(P.S:The thing about wicks)

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My wick(ed) hoard ūüėČ

I promise you that after this side note, I will get back to The Steps. Cross my heart and hope to die…

An essential part of the candles you will be making, hopefully to re-use old jars and tins ( you don’t really need to worry about the protective lining of tins spoiling with heat and leaking BPA/Bisphenol, as most¬†waxes melt at a temperature much lower than the one food in these cans is sterilized¬†at), is the wick. A good wick ensures that the candle burns brightly and well.

To put it simply, you need a cotton ( hopefully unbleached and if organic – Halleluiah!) yarn, you need to soak it ( if you want to colour your wick), maybe braid it if it is too thin and then prime it and Hey presto, your very own home-made wick, stored in newspaper for when needed. You could, obviously, buy a readymade wick but what is the fun there plus who knows what it is made of….

So here is the process in a few easy peasy steps – you could go straight to step 3 if you like:

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Solution with Borax

1.Soak your cotton if you’d like to colour the flame. I soaked about 3 metres, rolled for ease, OVERNIGHT in this¬†solution:

1 Tbs salt + 2 Tbs boric acid (makes the flame deep red) + 1 cup warm water
Choose one of the following for a different color flame:
A tsp of calcium: reddish orange flame
A tsp of table salt: yellow flame
A tsp of Borax: yellowish-green flame
A tsp of potassium sulfate or saltpeter (potassium nitrate): purple flame
A tsp of Epsom salts: white flame
A tsp of alum: green flame

2. Dry the yarn: The next morning, hang the yarn until dried completely ‚Äď 1-5¬†days. If the yarn is very thin, ¬†cut and braid the dried strands together as tightly as possible. Remember that a¬†candle will burn longer and brighter with a quality wick. A loose, poorly constructed wick will shorten the life of your candle.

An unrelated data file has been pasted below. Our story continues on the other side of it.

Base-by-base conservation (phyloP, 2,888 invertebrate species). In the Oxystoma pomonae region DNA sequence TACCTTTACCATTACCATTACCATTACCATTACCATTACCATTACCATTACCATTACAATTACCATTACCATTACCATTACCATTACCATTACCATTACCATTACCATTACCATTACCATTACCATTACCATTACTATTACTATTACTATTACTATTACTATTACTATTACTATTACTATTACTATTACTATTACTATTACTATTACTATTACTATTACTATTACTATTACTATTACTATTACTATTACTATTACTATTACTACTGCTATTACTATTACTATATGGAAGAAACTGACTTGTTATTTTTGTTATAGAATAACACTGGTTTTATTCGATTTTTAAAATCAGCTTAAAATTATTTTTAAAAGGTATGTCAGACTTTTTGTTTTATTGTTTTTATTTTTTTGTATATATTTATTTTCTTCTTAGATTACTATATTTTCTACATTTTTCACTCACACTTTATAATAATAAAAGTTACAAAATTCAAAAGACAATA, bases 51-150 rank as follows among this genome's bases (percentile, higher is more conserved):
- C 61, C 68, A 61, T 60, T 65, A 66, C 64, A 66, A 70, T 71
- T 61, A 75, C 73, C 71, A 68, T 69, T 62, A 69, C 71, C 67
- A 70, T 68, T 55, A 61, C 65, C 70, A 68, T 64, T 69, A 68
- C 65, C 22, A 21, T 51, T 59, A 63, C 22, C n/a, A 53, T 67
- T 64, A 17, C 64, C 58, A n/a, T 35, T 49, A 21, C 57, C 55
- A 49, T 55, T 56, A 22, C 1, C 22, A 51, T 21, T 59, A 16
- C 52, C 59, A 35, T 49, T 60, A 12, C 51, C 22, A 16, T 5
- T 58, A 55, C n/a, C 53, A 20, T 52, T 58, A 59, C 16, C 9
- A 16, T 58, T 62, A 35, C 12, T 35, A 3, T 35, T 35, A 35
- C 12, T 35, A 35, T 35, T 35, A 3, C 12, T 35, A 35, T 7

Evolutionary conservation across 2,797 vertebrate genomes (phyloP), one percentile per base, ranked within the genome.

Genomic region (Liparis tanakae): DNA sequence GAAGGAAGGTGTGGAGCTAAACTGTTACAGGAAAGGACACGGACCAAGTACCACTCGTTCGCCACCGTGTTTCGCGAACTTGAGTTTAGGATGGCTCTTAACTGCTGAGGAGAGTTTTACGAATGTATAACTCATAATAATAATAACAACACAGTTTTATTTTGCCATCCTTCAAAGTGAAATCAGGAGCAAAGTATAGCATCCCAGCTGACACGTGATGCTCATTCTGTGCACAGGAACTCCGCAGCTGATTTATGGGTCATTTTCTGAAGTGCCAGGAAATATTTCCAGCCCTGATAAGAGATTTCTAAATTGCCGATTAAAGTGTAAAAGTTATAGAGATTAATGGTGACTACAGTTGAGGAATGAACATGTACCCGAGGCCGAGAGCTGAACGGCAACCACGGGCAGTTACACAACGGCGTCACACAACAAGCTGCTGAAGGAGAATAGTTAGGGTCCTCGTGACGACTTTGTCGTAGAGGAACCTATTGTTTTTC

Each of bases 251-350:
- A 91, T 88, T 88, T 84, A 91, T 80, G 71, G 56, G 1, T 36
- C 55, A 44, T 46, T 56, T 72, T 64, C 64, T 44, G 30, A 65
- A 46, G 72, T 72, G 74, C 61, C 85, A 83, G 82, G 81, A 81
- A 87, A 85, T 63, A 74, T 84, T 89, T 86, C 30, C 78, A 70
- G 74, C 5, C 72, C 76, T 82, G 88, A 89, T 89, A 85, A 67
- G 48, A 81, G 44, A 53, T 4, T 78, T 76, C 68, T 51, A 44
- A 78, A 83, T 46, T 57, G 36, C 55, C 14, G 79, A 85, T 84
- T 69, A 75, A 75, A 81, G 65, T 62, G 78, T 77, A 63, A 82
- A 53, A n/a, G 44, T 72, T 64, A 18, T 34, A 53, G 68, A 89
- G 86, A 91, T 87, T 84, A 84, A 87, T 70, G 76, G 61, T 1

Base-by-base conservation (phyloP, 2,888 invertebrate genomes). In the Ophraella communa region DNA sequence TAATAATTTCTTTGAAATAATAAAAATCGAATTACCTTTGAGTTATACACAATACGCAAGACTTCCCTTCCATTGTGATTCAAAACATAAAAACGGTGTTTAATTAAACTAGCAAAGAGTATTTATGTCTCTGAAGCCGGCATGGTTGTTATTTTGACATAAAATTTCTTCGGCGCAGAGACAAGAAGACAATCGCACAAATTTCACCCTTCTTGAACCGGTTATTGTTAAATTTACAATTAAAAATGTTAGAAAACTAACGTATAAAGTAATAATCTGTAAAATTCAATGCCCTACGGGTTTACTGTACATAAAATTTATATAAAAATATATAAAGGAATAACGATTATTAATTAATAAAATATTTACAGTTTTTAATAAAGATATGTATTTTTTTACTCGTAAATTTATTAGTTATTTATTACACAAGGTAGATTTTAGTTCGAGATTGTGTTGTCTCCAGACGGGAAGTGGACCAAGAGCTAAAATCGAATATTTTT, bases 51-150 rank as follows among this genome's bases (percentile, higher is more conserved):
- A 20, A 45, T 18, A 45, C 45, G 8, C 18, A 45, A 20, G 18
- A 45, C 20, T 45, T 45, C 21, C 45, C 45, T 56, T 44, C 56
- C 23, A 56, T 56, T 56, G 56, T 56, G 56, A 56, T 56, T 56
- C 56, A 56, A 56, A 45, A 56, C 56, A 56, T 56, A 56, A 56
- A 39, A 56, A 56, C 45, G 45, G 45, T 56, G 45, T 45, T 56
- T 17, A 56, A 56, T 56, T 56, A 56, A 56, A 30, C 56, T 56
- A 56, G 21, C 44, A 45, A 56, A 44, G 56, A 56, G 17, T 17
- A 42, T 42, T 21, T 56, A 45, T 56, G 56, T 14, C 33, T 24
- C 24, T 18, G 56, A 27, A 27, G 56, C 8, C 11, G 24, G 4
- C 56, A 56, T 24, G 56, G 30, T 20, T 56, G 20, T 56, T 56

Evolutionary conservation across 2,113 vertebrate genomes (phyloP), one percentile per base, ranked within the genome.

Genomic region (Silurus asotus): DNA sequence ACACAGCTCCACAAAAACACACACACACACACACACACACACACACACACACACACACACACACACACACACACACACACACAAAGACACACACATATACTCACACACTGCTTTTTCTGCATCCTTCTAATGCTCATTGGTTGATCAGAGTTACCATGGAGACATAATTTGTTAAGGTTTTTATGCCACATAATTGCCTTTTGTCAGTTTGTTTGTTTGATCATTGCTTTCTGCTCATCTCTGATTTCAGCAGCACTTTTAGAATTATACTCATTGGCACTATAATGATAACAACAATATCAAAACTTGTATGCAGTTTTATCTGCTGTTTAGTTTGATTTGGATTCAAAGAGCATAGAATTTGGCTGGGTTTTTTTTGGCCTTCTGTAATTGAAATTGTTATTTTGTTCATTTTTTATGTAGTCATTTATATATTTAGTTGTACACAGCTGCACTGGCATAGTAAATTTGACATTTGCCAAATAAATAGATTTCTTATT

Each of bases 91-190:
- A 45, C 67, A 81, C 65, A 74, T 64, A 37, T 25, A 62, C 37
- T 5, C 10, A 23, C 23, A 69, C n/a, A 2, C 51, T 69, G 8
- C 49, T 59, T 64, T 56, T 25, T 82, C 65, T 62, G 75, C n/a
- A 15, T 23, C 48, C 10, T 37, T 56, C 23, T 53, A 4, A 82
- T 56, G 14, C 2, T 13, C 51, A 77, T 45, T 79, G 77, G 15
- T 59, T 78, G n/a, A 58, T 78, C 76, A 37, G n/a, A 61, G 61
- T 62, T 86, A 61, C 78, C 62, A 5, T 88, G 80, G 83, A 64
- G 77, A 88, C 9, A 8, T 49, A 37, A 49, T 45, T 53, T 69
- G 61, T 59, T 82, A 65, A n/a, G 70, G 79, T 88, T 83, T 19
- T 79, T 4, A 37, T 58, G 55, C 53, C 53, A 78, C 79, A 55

3. Prime your wick: Dipping your wick into hot wax until

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Dipping the wick in hot wax

it is thoroughly saturated will prime your wick. This ensures that your candles will light more easily as well as making your wick water-resistant.

Heat your chosen wax in a double boiler and when melted, use a tweezer to hold the yarn and dip it- who would have thought that a tweezer could be so useful in candle making? Take the wick out of the wax and harden it by dipping it in a bowl of water and then lay it onto a waxed paper or do as I did, hang em to dry like in the below pic:

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Primed wicks hung to dry

I didn’t want to use waxed paper as I am trying to limit¬†waste. But you don’t have to be a purist like me. Anyway, ¬†to encourage stiffness, repeat this process several times. When you are finished, primed wicks can be stored in rolled newspapers.

Trust me, the quantity made will keep you in the candle making zone for enough time to be worth the bother ūüôā

 

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